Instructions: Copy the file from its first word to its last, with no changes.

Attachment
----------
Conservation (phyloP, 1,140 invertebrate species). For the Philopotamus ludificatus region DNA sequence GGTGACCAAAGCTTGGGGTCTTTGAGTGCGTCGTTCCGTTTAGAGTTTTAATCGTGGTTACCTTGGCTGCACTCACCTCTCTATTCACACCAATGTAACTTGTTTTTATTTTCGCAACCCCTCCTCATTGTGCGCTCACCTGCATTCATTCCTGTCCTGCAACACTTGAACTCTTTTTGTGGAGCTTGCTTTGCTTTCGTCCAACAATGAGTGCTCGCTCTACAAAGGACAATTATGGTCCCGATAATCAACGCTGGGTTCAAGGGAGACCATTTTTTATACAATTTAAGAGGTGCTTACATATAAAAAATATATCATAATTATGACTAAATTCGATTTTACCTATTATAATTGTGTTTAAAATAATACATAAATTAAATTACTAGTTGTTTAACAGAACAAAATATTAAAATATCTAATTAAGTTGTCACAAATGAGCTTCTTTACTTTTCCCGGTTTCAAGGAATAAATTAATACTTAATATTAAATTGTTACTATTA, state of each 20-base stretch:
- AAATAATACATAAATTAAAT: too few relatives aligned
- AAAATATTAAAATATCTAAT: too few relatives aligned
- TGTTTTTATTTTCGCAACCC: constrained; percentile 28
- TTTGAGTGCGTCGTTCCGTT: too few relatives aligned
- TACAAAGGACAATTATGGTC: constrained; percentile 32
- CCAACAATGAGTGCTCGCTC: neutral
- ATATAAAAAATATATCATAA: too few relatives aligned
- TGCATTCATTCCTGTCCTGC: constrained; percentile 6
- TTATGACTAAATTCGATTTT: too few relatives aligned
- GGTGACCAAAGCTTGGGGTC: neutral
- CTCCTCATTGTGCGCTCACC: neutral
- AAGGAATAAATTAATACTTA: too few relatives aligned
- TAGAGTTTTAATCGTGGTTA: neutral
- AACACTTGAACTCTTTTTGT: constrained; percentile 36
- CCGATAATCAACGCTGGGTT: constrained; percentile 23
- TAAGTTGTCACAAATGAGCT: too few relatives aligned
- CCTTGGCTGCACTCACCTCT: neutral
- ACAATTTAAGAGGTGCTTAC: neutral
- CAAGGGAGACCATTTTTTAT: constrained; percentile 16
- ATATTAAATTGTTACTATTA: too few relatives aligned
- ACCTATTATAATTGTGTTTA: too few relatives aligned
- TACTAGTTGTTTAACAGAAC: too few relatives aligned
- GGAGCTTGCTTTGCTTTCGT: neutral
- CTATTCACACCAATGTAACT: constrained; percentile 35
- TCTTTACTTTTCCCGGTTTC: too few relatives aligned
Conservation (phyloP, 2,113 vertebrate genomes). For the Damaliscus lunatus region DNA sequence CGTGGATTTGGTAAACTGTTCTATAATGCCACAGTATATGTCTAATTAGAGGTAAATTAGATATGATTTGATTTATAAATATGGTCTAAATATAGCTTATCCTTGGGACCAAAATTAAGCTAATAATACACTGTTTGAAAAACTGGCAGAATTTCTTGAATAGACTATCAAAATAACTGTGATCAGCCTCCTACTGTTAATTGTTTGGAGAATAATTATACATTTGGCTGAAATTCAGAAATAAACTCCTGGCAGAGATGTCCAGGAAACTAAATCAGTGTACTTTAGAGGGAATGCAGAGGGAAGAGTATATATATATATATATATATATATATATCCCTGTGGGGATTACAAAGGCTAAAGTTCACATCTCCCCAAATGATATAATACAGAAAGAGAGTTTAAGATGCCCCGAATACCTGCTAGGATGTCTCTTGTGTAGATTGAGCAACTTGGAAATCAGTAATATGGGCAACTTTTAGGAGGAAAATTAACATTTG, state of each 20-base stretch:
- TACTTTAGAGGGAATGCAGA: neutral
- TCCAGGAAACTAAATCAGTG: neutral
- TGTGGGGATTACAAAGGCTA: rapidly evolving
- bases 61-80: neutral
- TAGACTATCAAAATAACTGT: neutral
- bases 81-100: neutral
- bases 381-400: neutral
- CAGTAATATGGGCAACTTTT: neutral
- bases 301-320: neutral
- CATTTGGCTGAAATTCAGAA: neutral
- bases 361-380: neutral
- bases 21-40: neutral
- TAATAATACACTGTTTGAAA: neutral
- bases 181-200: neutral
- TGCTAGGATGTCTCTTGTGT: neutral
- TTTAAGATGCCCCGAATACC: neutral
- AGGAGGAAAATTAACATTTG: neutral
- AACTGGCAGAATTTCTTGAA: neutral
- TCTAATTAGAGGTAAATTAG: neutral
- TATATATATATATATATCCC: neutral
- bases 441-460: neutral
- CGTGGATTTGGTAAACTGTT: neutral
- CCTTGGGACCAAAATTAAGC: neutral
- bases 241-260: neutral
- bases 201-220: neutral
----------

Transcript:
Conservation (phyloP, 1,140 invertebrate species). For the Philopotamus ludificatus region DNA sequence GGTGACCAAAGCTTGGGGTCTTTGAGTGCGTCGTTCCGTTTAGAGTTTTAATCGTGGTTACCTTGGCTGCACTCACCTCTCTATTCACACCAATGTAACTTGTTTTTATTTTCGCAACCCCTCCTCATTGTGCGCTCACCTGCATTCATTCCTGTCCTGCAACACTTGAACTCTTTTTGTGGAGCTTGCTTTGCTTTCGTCCAACAATGAGTGCTCGCTCTACAAAGGACAATTATGGTCCCGATAATCAACGCTGGGTTCAAGGGAGACCATTTTTTATACAATTTAAGAGGTGCTTACATATAAAAAATATATCATAATTATGACTAAATTCGATTTTACCTATTATAATTGTGTTTAAAATAATACATAAATTAAATTACTAGTTGTTTAACAGAACAAAATATTAAAATATCTAATTAAGTTGTCACAAATGAGCTTCTTTACTTTTCCCGGTTTCAAGGAATAAATTAATACTTAATATTAAATTGTTACTATTA, state of each 20-base stretch:
- AAATAATACATAAATTAAAT: too few relatives aligned
- AAAATATTAAAATATCTAAT: too few relatives aligned
- TGTTTTTATTTTCGCAACCC: constrained; percentile 28
- TTTGAGTGCGTCGTTCCGTT: too few relatives aligned
- TACAAAGGACAATTATGGTC: constrained; percentile 32
- CCAACAATGAGTGCTCGCTC: neutral
- ATATAAAAAATATATCATAA: too few relatives aligned
- TGCATTCATTCCTGTCCTGC: constrained; percentile 6
- TTATGACTAAATTCGATTTT: too few relatives aligned
- GGTGACCAAAGCTTGGGGTC: neutral
- CTCCTCATTGTGCGCTCACC: neutral
- AAGGAATAAATTAATACTTA: too few relatives aligned
- TAGAGTTTTAATCGTGGTTA: neutral
- AACACTTGAACTCTTTTTGT: constrained; percentile 36
- CCGATAATCAACGCTGGGTT: constrained; percentile 23
- TAAGTTGTCACAAATGAGCT: too few relatives aligned
- CCTTGGCTGCACTCACCTCT: neutral
- ACAATTTAAGAGGTGCTTAC: neutral
- CAAGGGAGACCATTTTTTAT: constrained; percentile 16
- ATATTAAATTGTTACTATTA: too few relatives aligned
- ACCTATTATAATTGTGTTTA: too few relatives aligned
- TACTAGTTGTTTAACAGAAC: too few relatives aligned
- GGAGCTTGCTTTGCTTTCGT: neutral
- CTATTCACACCAATGTAACT: constrained; percentile 35
- TCTTTACTTTTCCCGGTTTC: too few relatives aligned
Conservation (phyloP, 2,113 vertebrate genomes). For the Damaliscus lunatus region DNA sequence CGTGGATTTGGTAAACTGTTCTATAATGCCACAGTATATGTCTAATTAGAGGTAAATTAGATATGATTTGATTTATAAATATGGTCTAAATATAGCTTATCCTTGGGACCAAAATTAAGCTAATAATACACTGTTTGAAAAACTGGCAGAATTTCTTGAATAGACTATCAAAATAACTGTGATCAGCCTCCTACTGTTAATTGTTTGGAGAATAATTATACATTTGGCTGAAATTCAGAAATAAACTCCTGGCAGAGATGTCCAGGAAACTAAATCAGTGTACTTTAGAGGGAATGCAGAGGGAAGAGTATATATATATATATATATATATATATATCCCTGTGGGGATTACAAAGGCTAAAGTTCACATCTCCCCAAATGATATAATACAGAAAGAGAGTTTAAGATGCCCCGAATACCTGCTAGGATGTCTCTTGTGTAGATTGAGCAACTTGGAAATCAGTAATATGGGCAACTTTTAGGAGGAAAATTAACATTTG, state of each 20-base stretch:
- TACTTTAGAGGGAATGCAGA: neutral
- TCCAGGAAACTAAATCAGTG: neutral
- TGTGGGGATTACAAAGGCTA: rapidly evolving
- bases 61-80: neutral
- TAGACTATCAAAATAACTGT: neutral
- bases 81-100: neutral
- bases 381-400: neutral
- CAGTAATATGGGCAACTTTT: neutral
- bases 301-320: neutral
- CATTTGGCTGAAATTCAGAA: neutral
- bases 361-380: neutral
- bases 21-40: neutral
- TAATAATACACTGTTTGAAA: neutral
- bases 181-200: neutral
- TGCTAGGATGTCTCTTGTGT: neutral
- TTTAAGATGCCCCGAATACC: neutral
- AGGAGGAAAATTAACATTTG: neutral
- AACTGGCAGAATTTCTTGAA: neutral
- TCTAATTAGAGGTAAATTAG: neutral
- TATATATATATATATATCCC: neutral
- bases 441-460: neutral
- CGTGGATTTGGTAAACTGTT: neutral
- CCTTGGGACCAAAATTAAGC: neutral
- bases 241-260: neutral
- bases 201-220: neutral